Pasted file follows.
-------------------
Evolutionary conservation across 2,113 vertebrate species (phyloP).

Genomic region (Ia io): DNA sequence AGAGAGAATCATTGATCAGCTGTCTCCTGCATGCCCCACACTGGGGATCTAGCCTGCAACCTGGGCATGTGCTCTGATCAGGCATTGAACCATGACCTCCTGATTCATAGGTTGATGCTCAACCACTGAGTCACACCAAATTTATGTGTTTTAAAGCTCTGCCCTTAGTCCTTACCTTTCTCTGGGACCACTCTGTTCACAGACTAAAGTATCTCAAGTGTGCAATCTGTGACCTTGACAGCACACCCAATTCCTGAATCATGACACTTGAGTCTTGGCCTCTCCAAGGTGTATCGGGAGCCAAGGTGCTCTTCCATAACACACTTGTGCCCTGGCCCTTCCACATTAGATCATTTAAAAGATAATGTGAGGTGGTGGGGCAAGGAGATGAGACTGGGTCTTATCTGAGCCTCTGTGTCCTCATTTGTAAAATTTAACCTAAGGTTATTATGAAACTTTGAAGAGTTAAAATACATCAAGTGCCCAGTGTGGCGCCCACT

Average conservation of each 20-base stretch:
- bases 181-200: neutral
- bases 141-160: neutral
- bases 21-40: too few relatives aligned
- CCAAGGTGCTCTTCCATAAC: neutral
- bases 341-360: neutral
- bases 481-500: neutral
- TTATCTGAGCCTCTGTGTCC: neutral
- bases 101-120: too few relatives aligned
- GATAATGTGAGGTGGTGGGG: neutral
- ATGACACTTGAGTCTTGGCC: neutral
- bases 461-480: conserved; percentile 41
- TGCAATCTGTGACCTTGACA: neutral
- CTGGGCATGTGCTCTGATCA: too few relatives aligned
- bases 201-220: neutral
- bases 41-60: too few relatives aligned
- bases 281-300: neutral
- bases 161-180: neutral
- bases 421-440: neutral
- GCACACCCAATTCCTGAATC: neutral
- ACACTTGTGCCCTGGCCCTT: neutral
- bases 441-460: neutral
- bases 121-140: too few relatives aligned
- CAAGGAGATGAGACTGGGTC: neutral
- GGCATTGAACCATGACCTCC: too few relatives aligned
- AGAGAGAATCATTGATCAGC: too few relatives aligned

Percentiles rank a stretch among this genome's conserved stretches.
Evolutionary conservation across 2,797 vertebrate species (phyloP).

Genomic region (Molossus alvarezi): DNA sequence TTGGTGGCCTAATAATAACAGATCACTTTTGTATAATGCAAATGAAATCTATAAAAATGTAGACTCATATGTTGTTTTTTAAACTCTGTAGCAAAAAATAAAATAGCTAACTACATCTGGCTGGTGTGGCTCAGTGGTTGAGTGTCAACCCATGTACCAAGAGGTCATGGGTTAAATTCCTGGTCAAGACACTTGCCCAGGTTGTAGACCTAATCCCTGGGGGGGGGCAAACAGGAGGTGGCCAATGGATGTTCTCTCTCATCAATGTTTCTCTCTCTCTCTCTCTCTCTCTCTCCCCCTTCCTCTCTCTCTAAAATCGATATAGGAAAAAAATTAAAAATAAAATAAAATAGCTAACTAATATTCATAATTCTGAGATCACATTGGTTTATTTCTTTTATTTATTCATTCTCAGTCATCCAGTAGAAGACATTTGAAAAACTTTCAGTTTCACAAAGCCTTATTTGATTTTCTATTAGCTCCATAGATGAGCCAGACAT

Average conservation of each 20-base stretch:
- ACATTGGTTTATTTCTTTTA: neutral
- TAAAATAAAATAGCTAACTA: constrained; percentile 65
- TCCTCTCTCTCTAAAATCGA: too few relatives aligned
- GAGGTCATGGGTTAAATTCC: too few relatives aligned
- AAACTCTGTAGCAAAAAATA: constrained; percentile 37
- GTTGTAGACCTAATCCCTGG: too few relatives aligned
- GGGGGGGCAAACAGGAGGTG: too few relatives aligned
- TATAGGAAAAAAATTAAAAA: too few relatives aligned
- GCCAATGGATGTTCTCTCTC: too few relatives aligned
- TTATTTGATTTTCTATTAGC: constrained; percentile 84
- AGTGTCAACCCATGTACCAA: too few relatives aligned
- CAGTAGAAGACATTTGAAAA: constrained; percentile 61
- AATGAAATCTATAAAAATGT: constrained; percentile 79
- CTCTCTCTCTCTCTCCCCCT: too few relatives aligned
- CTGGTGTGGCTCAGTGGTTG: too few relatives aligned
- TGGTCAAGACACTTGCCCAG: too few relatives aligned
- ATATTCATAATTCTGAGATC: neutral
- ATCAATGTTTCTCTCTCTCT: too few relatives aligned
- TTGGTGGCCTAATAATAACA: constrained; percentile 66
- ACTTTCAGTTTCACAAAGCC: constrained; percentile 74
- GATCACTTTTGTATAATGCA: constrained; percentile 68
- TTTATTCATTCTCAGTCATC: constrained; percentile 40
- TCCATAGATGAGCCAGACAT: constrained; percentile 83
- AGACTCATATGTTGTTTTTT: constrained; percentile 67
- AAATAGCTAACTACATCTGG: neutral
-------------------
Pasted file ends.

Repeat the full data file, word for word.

Evolutionary conservation across 2,113 vertebrate species (phyloP).

Genomic region (Ia io): DNA sequence AGAGAGAATCATTGATCAGCTGTCTCCTGCATGCCCCACACTGGGGATCTAGCCTGCAACCTGGGCATGTGCTCTGATCAGGCATTGAACCATGACCTCCTGATTCATAGGTTGATGCTCAACCACTGAGTCACACCAAATTTATGTGTTTTAAAGCTCTGCCCTTAGTCCTTACCTTTCTCTGGGACCACTCTGTTCACAGACTAAAGTATCTCAAGTGTGCAATCTGTGACCTTGACAGCACACCCAATTCCTGAATCATGACACTTGAGTCTTGGCCTCTCCAAGGTGTATCGGGAGCCAAGGTGCTCTTCCATAACACACTTGTGCCCTGGCCCTTCCACATTAGATCATTTAAAAGATAATGTGAGGTGGTGGGGCAAGGAGATGAGACTGGGTCTTATCTGAGCCTCTGTGTCCTCATTTGTAAAATTTAACCTAAGGTTATTATGAAACTTTGAAGAGTTAAAATACATCAAGTGCCCAGTGTGGCGCCCACT

Average conservation of each 20-base stretch:
- bases 181-200: neutral
- bases 141-160: neutral
- bases 21-40: too few relatives aligned
- CCAAGGTGCTCTTCCATAAC: neutral
- bases 341-360: neutral
- bases 481-500: neutral
- TTATCTGAGCCTCTGTGTCC: neutral
- bases 101-120: too few relatives aligned
- GATAATGTGAGGTGGTGGGG: neutral
- ATGACACTTGAGTCTTGGCC: neutral
- bases 461-480: conserved; percentile 41
- TGCAATCTGTGACCTTGACA: neutral
- CTGGGCATGTGCTCTGATCA: too few relatives aligned
- bases 201-220: neutral
- bases 41-60: too few relatives aligned
- bases 281-300: neutral
- bases 161-180: neutral
- bases 421-440: neutral
- GCACACCCAATTCCTGAATC: neutral
- ACACTTGTGCCCTGGCCCTT: neutral
- bases 441-460: neutral
- bases 121-140: too few relatives aligned
- CAAGGAGATGAGACTGGGTC: neutral
- GGCATTGAACCATGACCTCC: too few relatives aligned
- AGAGAGAATCATTGATCAGC: too few relatives aligned

Percentiles rank a stretch among this genome's conserved stretches.
Evolutionary conservation across 2,797 vertebrate species (phyloP).

Genomic region (Molossus alvarezi): DNA sequence TTGGTGGCCTAATAATAACAGATCACTTTTGTATAATGCAAATGAAATCTATAAAAATGTAGACTCATATGTTGTTTTTTAAACTCTGTAGCAAAAAATAAAATAGCTAACTACATCTGGCTGGTGTGGCTCAGTGGTTGAGTGTCAACCCATGTACCAAGAGGTCATGGGTTAAATTCCTGGTCAAGACACTTGCCCAGGTTGTAGACCTAATCCCTGGGGGGGGGCAAACAGGAGGTGGCCAATGGATGTTCTCTCTCATCAATGTTTCTCTCTCTCTCTCTCTCTCTCTCTCCCCCTTCCTCTCTCTCTAAAATCGATATAGGAAAAAAATTAAAAATAAAATAAAATAGCTAACTAATATTCATAATTCTGAGATCACATTGGTTTATTTCTTTTATTTATTCATTCTCAGTCATCCAGTAGAAGACATTTGAAAAACTTTCAGTTTCACAAAGCCTTATTTGATTTTCTATTAGCTCCATAGATGAGCCAGACAT

Average conservation of each 20-base stretch:
- ACATTGGTTTATTTCTTTTA: neutral
- TAAAATAAAATAGCTAACTA: constrained; percentile 65
- TCCTCTCTCTCTAAAATCGA: too few relatives aligned
- GAGGTCATGGGTTAAATTCC: too few relatives aligned
- AAACTCTGTAGCAAAAAATA: constrained; percentile 37
- GTTGTAGACCTAATCCCTGG: too few relatives aligned
- GGGGGGGCAAACAGGAGGTG: too few relatives aligned
- TATAGGAAAAAAATTAAAAA: too few relatives aligned
- GCCAATGGATGTTCTCTCTC: too few relatives aligned
- TTATTTGATTTTCTATTAGC: constrained; percentile 84
- AGTGTCAACCCATGTACCAA: too few relatives aligned
- CAGTAGAAGACATTTGAAAA: constrained; percentile 61
- AATGAAATCTATAAAAATGT: constrained; percentile 79
- CTCTCTCTCTCTCTCCCCCT: too few relatives aligned
- CTGGTGTGGCTCAGTGGTTG: too few relatives aligned
- TGGTCAAGACACTTGCCCAG: too few relatives aligned
- ATATTCATAATTCTGAGATC: neutral
- ATCAATGTTTCTCTCTCTCT: too few relatives aligned
- TTGGTGGCCTAATAATAACA: constrained; percentile 66
- ACTTTCAGTTTCACAAAGCC: constrained; percentile 74
- GATCACTTTTGTATAATGCA: constrained; percentile 68
- TTTATTCATTCTCAGTCATC: constrained; percentile 40
- TCCATAGATGAGCCAGACAT: constrained; percentile 83
- AGACTCATATGTTGTTTTTT: constrained; percentile 67
- AAATAGCTAACTACATCTGG: neutral